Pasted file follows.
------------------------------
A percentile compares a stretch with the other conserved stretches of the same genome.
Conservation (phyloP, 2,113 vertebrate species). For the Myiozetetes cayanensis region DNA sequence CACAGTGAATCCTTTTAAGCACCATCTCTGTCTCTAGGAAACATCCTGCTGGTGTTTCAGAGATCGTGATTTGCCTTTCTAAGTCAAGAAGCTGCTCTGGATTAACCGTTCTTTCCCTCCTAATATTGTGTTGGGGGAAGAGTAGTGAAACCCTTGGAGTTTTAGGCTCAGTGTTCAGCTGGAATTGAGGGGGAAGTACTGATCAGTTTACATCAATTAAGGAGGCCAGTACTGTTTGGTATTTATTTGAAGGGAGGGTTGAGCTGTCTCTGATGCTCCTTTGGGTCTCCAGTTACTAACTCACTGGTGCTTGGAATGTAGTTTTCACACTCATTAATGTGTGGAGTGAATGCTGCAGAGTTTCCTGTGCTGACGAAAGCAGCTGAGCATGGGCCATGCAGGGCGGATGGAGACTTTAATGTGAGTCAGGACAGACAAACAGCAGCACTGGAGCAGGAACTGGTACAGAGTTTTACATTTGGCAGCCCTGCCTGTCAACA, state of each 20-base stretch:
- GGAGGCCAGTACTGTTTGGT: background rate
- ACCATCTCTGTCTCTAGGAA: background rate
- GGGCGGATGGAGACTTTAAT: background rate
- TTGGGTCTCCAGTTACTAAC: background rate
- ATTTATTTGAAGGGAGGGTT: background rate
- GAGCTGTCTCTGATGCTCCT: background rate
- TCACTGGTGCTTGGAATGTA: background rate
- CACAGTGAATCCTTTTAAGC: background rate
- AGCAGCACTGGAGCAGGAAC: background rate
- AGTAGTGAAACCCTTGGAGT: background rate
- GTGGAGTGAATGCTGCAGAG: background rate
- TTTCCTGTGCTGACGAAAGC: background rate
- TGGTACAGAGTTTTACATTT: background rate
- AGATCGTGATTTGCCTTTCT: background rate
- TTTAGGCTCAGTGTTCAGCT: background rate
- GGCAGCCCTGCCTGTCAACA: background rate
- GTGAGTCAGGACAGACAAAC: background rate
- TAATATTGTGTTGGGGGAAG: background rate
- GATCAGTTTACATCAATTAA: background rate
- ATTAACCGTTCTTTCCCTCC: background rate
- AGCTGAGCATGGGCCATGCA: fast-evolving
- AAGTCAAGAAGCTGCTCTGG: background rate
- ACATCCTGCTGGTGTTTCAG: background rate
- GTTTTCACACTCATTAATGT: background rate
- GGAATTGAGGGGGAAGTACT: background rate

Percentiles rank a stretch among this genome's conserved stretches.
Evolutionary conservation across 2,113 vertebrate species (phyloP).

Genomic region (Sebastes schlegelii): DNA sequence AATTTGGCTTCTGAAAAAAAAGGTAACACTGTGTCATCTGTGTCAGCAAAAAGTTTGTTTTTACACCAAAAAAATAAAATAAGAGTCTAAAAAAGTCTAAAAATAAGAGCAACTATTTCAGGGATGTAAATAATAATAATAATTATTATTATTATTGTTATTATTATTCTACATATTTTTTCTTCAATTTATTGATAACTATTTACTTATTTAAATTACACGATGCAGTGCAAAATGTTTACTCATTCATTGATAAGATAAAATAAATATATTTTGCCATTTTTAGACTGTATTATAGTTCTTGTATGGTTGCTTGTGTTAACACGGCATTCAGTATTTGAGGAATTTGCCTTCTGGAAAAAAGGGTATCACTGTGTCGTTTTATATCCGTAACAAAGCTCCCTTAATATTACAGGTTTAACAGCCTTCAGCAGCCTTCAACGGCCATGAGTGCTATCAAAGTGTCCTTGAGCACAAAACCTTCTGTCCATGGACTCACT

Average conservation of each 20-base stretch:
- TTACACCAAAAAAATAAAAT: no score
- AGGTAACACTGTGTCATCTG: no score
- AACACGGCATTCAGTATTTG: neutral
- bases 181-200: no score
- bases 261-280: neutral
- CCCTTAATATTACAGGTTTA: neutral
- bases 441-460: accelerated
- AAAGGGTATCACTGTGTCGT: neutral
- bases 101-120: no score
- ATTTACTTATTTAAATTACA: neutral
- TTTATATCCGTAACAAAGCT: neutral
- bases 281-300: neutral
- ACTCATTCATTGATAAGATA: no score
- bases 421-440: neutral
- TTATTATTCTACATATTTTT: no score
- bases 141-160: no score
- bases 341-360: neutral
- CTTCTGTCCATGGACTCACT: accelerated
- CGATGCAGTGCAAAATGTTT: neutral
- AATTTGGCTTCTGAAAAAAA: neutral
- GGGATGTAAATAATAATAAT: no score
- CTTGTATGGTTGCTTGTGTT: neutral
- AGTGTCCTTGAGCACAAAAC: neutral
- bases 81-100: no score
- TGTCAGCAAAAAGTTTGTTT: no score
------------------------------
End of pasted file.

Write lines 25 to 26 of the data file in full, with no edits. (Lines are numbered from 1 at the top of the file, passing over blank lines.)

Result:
- ACATCCTGCTGGTGTTTCAG: background rate
- GTTTTCACACTCATTAATGT: background rate